Those who enjoy working for their food can try the Premium Gyutan Shabu-Shabu ($28++), a dinner-only special that’s not commonly found in Japan. This dashi-based hotpot is served alongside a vegetable platter, a plate of thinly sliced gyutan, and Japanese starch noodles. Once cooked, the gyutan became soft and tender and had an unadulterated beefy taste. 

The Pork Kakuni ($18++) was another noteworthy dish, featuring melt-in-the-mouth pork belly that is braised for four hours. The meat is drenched in a savoury soy-based sauce and served together with asparagus, onions, and a boiled egg. I especially liked the addition of ginger, which helped temper the strong, porky flavour.


We ended the meal with three of Gyutan-Tan’s delectable desserts, which are available only on the dinner menu. The Homemade Egg Pudding ($4++) was my favourite, which saw an egg pudding drizzled with caramel sauce. The egg pudding erred towards the sweet side without being too cloying and had the consistency of custard.


The Matcha Afo-Guard ($10.50) was another dessert that garnered lots of oohs and aahs, comprising a cup of matcha poured onto a stack of vanilla ice cream and white chocolate, served with warabimochi on the side. The warabimochi was smooth and chewy, and I liked how the bittersweet matcha complemented the ice cream’s light sweetness.


If you have a penchant for rum-infused desserts, you’ll enjoy the Japanese Tiramisu Parfait ($11.50++), a moist dessert consisting of whipped mascarpone and coffee jelly tucked under a layer of nutty kinako, dango, and vanilla ice cream.

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Ambience at Gyutan-Tan


Gyutan-Tan’s interior resembles a cross between a restaurant and a cafe, decked in Japandi decor and Studio Ghibli-inspired art pieces depicting whimsical reimaginings of Sendai and Japanese food. The 82-seater sports earthy tones and houses a show kitchen where diners can watch the head chef in action. If you’re a fan of anime, you’ll be entertained by the diverse range of anime theme songs playing lightly in the background while you dig into Gyutan-Tan’s scrumptious offerings.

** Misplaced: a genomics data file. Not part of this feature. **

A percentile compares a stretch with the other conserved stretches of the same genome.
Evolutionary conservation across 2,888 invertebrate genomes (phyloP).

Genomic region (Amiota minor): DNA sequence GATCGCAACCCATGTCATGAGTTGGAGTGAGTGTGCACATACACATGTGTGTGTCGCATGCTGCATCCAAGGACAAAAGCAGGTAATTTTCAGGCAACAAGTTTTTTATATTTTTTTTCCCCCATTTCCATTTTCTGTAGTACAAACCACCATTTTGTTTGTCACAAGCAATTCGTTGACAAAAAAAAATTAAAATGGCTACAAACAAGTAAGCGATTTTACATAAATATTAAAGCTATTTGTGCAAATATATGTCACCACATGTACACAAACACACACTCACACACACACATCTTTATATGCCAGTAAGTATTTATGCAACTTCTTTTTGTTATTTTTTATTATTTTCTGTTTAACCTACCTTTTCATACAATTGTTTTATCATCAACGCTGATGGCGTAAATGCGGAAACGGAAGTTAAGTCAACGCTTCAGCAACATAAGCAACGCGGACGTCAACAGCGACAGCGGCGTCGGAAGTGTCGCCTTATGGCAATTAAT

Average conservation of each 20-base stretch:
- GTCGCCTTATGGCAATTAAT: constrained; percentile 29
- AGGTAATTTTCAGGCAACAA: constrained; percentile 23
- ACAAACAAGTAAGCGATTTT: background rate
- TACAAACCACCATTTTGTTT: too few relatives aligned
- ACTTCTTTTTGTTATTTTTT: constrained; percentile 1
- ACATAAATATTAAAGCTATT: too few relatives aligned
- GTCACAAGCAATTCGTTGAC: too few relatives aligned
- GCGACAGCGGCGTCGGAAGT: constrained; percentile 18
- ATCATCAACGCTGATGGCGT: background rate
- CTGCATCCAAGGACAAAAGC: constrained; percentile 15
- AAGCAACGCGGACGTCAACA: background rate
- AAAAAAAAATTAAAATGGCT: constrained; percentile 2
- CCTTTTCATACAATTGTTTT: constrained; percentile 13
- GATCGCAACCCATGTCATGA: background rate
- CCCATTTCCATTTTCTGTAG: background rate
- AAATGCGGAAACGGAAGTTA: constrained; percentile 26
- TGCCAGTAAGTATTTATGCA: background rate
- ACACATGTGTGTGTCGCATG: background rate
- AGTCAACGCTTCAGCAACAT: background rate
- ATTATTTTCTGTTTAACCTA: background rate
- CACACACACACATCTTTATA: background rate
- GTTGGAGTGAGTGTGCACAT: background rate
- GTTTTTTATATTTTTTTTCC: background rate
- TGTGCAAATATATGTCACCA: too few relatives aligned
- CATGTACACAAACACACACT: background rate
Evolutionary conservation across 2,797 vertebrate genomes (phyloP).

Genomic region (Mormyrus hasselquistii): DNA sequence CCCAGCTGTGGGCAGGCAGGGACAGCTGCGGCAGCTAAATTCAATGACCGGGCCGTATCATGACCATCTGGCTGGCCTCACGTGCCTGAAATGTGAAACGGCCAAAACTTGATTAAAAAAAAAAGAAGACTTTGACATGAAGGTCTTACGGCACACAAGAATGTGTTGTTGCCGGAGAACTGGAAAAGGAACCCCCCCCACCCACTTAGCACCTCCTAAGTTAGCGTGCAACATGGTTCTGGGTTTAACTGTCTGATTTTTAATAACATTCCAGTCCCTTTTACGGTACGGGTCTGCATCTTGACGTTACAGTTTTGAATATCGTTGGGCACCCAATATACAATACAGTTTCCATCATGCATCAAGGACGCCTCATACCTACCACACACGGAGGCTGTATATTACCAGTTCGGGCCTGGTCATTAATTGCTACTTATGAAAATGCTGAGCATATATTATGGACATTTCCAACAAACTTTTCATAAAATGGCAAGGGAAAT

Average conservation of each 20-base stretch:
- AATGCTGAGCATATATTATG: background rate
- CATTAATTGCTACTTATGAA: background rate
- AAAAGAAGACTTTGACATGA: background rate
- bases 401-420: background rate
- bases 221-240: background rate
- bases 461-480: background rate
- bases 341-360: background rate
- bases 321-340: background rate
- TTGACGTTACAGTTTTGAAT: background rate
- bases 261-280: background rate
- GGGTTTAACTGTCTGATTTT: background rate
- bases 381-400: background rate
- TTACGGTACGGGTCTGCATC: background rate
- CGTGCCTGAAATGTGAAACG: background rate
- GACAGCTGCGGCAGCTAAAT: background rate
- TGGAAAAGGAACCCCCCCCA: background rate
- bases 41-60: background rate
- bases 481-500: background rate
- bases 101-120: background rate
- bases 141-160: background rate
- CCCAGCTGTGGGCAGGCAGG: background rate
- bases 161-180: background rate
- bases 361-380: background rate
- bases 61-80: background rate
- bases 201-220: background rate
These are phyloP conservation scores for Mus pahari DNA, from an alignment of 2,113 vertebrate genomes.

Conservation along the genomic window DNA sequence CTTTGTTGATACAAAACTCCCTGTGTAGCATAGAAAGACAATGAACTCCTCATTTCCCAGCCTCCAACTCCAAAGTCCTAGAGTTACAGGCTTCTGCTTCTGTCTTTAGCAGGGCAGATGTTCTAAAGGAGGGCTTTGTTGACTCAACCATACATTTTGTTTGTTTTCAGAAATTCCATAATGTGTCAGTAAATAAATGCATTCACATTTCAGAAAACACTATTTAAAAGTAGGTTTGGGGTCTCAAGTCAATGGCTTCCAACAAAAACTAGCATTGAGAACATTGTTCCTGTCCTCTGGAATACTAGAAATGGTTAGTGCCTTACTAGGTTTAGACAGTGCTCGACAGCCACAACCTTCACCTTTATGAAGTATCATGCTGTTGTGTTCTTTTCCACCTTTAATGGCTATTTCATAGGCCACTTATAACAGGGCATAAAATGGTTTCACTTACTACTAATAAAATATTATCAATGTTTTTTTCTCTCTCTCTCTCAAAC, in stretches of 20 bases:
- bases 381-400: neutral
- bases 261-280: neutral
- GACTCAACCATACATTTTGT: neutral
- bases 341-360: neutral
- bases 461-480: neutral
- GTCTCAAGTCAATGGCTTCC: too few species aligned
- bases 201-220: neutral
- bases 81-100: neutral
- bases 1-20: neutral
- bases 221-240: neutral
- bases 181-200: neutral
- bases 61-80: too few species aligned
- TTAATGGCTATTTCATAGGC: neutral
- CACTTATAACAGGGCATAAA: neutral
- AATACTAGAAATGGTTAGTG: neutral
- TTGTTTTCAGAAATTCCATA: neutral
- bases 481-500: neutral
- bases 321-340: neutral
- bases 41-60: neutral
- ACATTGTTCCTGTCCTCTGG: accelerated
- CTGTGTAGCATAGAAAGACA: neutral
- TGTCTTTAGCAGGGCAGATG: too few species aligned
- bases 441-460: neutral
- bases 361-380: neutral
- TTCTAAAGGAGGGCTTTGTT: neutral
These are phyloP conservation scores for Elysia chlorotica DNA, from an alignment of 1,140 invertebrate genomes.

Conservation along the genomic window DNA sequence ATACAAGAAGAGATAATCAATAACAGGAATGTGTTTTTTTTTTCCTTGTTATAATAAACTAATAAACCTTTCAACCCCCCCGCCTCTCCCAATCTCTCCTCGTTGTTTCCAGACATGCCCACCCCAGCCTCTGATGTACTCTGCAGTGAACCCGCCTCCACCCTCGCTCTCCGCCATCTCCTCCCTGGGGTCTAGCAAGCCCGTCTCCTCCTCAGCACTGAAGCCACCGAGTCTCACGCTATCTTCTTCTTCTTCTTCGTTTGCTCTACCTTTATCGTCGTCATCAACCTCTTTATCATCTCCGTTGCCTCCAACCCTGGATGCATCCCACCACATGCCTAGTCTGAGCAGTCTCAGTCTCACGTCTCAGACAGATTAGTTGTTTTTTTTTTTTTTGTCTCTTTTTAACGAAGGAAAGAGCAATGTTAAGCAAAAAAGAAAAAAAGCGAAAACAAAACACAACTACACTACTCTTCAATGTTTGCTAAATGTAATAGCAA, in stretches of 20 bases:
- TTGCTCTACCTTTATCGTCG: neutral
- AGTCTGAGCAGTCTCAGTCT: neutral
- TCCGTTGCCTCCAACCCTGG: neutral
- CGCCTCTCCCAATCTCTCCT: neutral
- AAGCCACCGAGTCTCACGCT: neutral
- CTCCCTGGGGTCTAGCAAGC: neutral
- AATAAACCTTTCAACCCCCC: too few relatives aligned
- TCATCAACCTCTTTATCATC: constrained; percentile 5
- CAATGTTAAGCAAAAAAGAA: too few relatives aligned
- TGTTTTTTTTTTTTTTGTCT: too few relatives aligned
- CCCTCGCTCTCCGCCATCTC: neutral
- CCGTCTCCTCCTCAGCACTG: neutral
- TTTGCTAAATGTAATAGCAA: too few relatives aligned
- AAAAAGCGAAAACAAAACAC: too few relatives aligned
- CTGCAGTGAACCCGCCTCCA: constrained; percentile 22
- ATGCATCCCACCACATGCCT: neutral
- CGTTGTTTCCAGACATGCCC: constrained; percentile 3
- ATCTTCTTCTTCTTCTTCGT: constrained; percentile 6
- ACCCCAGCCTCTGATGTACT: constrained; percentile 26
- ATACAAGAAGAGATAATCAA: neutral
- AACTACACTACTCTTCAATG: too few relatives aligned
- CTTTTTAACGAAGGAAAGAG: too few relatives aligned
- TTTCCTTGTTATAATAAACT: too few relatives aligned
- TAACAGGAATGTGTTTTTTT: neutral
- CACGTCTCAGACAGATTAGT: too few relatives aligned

Gyutan-Tan is just a three-minute walk from Tanjong Pagar MRT Station.

The verdict

I enjoyed my dining experience at Gyutan-Tan as it offered a unique Sendai dining experience without having to travel all the way to Japan. Considering the restaurant’s prime location at Tras Street, their dishes are relatively affordable and offer a unique alternative to the cafe fare and Korean cuisine options in the area. Even if I wasn’t a fan of ox tongue before, I’d have definitely become one now!

For more food in Tanjong Pagar, check out our 18 Korean barbecue restaurants guide. If you’re looking for a good dessert place to head to after dinner, read our Dopa review.

Address: 41 Tras Street, #01-01, Singapore 078980
Opening hours: Mon-Sat 11:30am to 3:30pm, 5:30pm to 10pm
Tel: 8321 3359
Gyutan-Tan is not a halal-certified eatery.

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Photos taken by Hui Hui Lau.
This was a media tasting at Gyutan-Tan.

The post Gyutan-Tan Review: Affordable Ox Tongue Shabu Shabu And More In Tanjong Pagar appeared first on - Local Singapore Food Guide And Review Site.